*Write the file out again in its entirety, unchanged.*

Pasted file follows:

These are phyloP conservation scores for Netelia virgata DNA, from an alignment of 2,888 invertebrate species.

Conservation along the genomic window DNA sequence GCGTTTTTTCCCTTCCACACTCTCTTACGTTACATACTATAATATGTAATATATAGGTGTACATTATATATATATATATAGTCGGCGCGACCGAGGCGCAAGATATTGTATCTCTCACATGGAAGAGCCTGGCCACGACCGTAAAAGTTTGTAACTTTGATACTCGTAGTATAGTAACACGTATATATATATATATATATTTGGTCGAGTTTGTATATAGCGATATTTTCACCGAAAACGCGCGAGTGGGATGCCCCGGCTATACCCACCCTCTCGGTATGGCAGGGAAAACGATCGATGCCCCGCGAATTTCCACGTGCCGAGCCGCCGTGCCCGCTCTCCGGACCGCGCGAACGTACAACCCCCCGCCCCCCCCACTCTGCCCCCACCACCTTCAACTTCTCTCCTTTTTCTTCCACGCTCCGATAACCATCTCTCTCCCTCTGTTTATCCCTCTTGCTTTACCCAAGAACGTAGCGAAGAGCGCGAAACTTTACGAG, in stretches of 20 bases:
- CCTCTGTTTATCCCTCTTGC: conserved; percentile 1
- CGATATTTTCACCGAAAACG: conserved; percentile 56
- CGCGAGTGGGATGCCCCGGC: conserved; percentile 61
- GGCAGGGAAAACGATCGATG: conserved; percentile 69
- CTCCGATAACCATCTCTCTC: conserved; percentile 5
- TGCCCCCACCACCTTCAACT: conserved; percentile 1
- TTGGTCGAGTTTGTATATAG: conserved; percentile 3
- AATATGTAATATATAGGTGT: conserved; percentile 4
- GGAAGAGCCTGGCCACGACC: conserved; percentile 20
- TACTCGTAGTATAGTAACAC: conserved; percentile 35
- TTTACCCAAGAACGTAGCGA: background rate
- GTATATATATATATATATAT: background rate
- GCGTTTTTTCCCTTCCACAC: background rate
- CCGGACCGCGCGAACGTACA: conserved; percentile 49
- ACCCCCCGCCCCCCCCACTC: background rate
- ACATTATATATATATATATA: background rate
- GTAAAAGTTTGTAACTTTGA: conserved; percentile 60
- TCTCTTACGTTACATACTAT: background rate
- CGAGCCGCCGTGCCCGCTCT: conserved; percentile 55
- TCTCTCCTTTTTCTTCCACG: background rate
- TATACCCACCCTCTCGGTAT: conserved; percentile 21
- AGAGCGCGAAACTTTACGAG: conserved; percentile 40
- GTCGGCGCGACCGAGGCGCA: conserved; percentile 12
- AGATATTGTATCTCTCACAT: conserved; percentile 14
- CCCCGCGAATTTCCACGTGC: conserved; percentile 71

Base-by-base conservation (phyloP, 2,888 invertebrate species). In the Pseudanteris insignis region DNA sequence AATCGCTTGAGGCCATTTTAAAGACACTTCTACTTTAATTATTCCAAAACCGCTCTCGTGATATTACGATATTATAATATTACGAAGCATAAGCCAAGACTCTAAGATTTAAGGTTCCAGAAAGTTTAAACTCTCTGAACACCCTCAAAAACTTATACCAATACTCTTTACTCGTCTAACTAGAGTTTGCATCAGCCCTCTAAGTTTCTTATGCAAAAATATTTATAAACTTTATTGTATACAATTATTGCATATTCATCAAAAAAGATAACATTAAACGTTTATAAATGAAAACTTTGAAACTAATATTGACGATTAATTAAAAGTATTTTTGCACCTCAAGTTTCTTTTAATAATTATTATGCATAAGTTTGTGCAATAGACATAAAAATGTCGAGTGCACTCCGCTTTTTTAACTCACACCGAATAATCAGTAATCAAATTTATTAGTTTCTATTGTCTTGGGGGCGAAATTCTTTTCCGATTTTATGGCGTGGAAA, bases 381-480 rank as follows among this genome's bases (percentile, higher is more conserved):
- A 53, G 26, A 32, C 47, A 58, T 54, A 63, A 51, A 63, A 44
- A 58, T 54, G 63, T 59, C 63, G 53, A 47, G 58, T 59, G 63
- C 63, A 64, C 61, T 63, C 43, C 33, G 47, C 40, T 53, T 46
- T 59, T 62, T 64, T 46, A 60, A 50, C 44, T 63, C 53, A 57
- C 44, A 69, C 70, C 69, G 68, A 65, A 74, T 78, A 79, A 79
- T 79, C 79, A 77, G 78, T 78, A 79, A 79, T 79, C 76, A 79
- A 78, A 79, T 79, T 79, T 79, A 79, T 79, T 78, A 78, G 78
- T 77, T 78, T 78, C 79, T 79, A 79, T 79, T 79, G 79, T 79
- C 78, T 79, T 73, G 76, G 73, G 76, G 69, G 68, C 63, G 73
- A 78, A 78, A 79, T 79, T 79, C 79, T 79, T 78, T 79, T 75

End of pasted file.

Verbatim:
These are phyloP conservation scores for Netelia virgata DNA, from an alignment of 2,888 invertebrate species.

Conservation along the genomic window DNA sequence GCGTTTTTTCCCTTCCACACTCTCTTACGTTACATACTATAATATGTAATATATAGGTGTACATTATATATATATATATAGTCGGCGCGACCGAGGCGCAAGATATTGTATCTCTCACATGGAAGAGCCTGGCCACGACCGTAAAAGTTTGTAACTTTGATACTCGTAGTATAGTAACACGTATATATATATATATATATTTGGTCGAGTTTGTATATAGCGATATTTTCACCGAAAACGCGCGAGTGGGATGCCCCGGCTATACCCACCCTCTCGGTATGGCAGGGAAAACGATCGATGCCCCGCGAATTTCCACGTGCCGAGCCGCCGTGCCCGCTCTCCGGACCGCGCGAACGTACAACCCCCCGCCCCCCCCACTCTGCCCCCACCACCTTCAACTTCTCTCCTTTTTCTTCCACGCTCCGATAACCATCTCTCTCCCTCTGTTTATCCCTCTTGCTTTACCCAAGAACGTAGCGAAGAGCGCGAAACTTTACGAG, in stretches of 20 bases:
- CCTCTGTTTATCCCTCTTGC: conserved; percentile 1
- CGATATTTTCACCGAAAACG: conserved; percentile 56
- CGCGAGTGGGATGCCCCGGC: conserved; percentile 61
- GGCAGGGAAAACGATCGATG: conserved; percentile 69
- CTCCGATAACCATCTCTCTC: conserved; percentile 5
- TGCCCCCACCACCTTCAACT: conserved; percentile 1
- TTGGTCGAGTTTGTATATAG: conserved; percentile 3
- AATATGTAATATATAGGTGT: conserved; percentile 4
- GGAAGAGCCTGGCCACGACC: conserved; percentile 20
- TACTCGTAGTATAGTAACAC: conserved; percentile 35
- TTTACCCAAGAACGTAGCGA: background rate
- GTATATATATATATATATAT: background rate
- GCGTTTTTTCCCTTCCACAC: background rate
- CCGGACCGCGCGAACGTACA: conserved; percentile 49
- ACCCCCCGCCCCCCCCACTC: background rate
- ACATTATATATATATATATA: background rate
- GTAAAAGTTTGTAACTTTGA: conserved; percentile 60
- TCTCTTACGTTACATACTAT: background rate
- CGAGCCGCCGTGCCCGCTCT: conserved; percentile 55
- TCTCTCCTTTTTCTTCCACG: background rate
- TATACCCACCCTCTCGGTAT: conserved; percentile 21
- AGAGCGCGAAACTTTACGAG: conserved; percentile 40
- GTCGGCGCGACCGAGGCGCA: conserved; percentile 12
- AGATATTGTATCTCTCACAT: conserved; percentile 14
- CCCCGCGAATTTCCACGTGC: conserved; percentile 71

Base-by-base conservation (phyloP, 2,888 invertebrate species). In the Pseudanteris insignis region DNA sequence AATCGCTTGAGGCCATTTTAAAGACACTTCTACTTTAATTATTCCAAAACCGCTCTCGTGATATTACGATATTATAATATTACGAAGCATAAGCCAAGACTCTAAGATTTAAGGTTCCAGAAAGTTTAAACTCTCTGAACACCCTCAAAAACTTATACCAATACTCTTTACTCGTCTAACTAGAGTTTGCATCAGCCCTCTAAGTTTCTTATGCAAAAATATTTATAAACTTTATTGTATACAATTATTGCATATTCATCAAAAAAGATAACATTAAACGTTTATAAATGAAAACTTTGAAACTAATATTGACGATTAATTAAAAGTATTTTTGCACCTCAAGTTTCTTTTAATAATTATTATGCATAAGTTTGTGCAATAGACATAAAAATGTCGAGTGCACTCCGCTTTTTTAACTCACACCGAATAATCAGTAATCAAATTTATTAGTTTCTATTGTCTTGGGGGCGAAATTCTTTTCCGATTTTATGGCGTGGAAA, bases 381-480 rank as follows among this genome's bases (percentile, higher is more conserved):
- A 53, G 26, A 32, C 47, A 58, T 54, A 63, A 51, A 63, A 44
- A 58, T 54, G 63, T 59, C 63, G 53, A 47, G 58, T 59, G 63
- C 63, A 64, C 61, T 63, C 43, C 33, G 47, C 40, T 53, T 46
- T 59, T 62, T 64, T 46, A 60, A 50, C 44, T 63, C 53, A 57
- C 44, A 69, C 70, C 69, G 68, A 65, A 74, T 78, A 79, A 79
- T 79, C 79, A 77, G 78, T 78, A 79, A 79, T 79, C 76, A 79
- A 78, A 79, T 79, T 79, T 79, A 79, T 79, T 78, A 78, G 78
- T 77, T 78, T 78, C 79, T 79, A 79, T 79, T 79, G 79, T 79
- C 78, T 79, T 73, G 76, G 73, G 76, G 69, G 68, C 63, G 73
- A 78, A 78, A 79, T 79, T 79, C 79, T 79, T 78, T 79, T 75